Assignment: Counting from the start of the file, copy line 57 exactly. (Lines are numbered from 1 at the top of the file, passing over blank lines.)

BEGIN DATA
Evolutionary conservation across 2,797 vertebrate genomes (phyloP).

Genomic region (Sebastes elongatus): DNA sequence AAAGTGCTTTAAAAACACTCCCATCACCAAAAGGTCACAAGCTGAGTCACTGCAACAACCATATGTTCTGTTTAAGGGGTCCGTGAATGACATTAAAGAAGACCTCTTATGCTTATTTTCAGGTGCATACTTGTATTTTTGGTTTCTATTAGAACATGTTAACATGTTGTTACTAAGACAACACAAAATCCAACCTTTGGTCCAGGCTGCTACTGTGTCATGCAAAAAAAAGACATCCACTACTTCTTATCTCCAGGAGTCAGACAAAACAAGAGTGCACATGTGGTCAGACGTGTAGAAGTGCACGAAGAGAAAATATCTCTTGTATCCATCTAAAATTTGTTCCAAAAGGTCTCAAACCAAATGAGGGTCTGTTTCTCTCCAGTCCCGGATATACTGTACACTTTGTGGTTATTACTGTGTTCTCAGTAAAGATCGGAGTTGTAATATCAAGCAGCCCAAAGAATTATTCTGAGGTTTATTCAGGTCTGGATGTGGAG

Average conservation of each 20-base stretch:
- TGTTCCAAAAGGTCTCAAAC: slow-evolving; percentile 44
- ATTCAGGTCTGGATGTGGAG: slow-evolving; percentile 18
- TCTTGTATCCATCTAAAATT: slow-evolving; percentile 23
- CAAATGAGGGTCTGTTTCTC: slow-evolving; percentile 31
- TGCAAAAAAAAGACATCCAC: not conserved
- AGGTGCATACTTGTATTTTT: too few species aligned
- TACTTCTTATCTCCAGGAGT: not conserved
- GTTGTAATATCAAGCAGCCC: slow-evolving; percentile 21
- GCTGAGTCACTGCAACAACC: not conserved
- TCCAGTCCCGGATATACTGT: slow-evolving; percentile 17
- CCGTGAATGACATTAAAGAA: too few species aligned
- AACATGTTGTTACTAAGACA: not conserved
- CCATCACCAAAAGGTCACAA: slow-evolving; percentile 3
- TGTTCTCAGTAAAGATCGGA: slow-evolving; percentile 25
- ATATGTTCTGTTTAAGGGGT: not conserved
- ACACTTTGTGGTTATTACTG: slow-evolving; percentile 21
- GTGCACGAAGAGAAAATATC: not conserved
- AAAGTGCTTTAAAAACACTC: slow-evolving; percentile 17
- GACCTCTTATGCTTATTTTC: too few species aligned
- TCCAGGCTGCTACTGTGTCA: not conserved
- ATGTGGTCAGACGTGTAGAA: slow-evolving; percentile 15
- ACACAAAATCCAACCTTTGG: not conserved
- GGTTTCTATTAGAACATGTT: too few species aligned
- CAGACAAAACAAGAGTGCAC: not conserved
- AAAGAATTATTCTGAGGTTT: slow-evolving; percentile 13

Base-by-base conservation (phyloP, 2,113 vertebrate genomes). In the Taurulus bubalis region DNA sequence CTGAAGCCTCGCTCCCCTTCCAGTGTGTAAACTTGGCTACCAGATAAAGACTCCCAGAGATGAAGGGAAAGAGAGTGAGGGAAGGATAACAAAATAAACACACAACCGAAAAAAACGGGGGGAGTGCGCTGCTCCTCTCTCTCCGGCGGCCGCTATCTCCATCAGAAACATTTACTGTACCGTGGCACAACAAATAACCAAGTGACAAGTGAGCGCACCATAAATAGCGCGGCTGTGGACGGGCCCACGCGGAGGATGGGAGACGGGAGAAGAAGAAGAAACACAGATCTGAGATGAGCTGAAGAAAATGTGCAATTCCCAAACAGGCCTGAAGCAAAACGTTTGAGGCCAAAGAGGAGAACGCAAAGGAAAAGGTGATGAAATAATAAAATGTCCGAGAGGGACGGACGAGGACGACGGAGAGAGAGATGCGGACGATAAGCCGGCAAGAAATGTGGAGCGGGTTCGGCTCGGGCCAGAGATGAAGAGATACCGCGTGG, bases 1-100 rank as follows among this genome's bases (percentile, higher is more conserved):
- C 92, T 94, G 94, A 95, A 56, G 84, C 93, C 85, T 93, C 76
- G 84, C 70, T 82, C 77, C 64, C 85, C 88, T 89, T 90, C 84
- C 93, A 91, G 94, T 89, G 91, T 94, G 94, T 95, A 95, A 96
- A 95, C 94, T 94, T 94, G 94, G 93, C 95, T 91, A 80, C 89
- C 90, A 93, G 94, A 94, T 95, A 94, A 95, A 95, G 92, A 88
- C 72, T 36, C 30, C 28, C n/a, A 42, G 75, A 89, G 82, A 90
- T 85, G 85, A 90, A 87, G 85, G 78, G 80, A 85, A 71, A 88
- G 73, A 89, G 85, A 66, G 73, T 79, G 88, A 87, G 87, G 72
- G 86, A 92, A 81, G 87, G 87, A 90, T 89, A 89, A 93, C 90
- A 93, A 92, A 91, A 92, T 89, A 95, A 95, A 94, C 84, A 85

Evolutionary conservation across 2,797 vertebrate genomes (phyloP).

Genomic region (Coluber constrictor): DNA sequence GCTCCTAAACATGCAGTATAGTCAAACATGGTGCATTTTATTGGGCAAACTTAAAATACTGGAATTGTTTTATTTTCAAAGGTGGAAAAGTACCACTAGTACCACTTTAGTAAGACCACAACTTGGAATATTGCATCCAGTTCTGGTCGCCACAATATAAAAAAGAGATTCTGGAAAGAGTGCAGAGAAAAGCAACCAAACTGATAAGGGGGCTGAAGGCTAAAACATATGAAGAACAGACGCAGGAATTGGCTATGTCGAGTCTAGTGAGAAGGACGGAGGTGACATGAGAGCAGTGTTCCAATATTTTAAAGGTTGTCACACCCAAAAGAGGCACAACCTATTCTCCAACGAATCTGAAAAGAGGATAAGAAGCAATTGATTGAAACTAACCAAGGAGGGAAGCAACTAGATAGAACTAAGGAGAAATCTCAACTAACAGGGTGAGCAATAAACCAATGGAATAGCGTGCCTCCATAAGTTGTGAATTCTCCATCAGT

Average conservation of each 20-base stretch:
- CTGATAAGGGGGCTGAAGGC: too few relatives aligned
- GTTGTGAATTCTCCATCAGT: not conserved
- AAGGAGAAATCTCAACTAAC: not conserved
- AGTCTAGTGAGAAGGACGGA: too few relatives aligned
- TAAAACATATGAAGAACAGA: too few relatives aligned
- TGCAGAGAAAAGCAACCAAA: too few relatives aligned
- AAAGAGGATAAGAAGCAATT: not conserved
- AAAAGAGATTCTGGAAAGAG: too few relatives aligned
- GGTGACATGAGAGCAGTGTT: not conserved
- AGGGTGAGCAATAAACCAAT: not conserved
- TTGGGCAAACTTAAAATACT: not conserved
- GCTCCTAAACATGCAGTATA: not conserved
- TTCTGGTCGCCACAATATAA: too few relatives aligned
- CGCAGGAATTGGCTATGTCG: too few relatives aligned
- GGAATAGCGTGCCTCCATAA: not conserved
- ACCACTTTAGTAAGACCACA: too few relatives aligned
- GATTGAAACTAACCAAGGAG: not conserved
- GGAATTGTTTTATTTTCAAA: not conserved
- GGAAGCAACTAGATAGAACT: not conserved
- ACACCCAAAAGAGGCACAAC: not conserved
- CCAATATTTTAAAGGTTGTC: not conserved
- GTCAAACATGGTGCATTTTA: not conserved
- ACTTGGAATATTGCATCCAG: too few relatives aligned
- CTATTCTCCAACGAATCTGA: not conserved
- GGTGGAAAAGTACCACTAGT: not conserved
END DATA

- GGAATAGCGTGCCTCCATAA: not conserved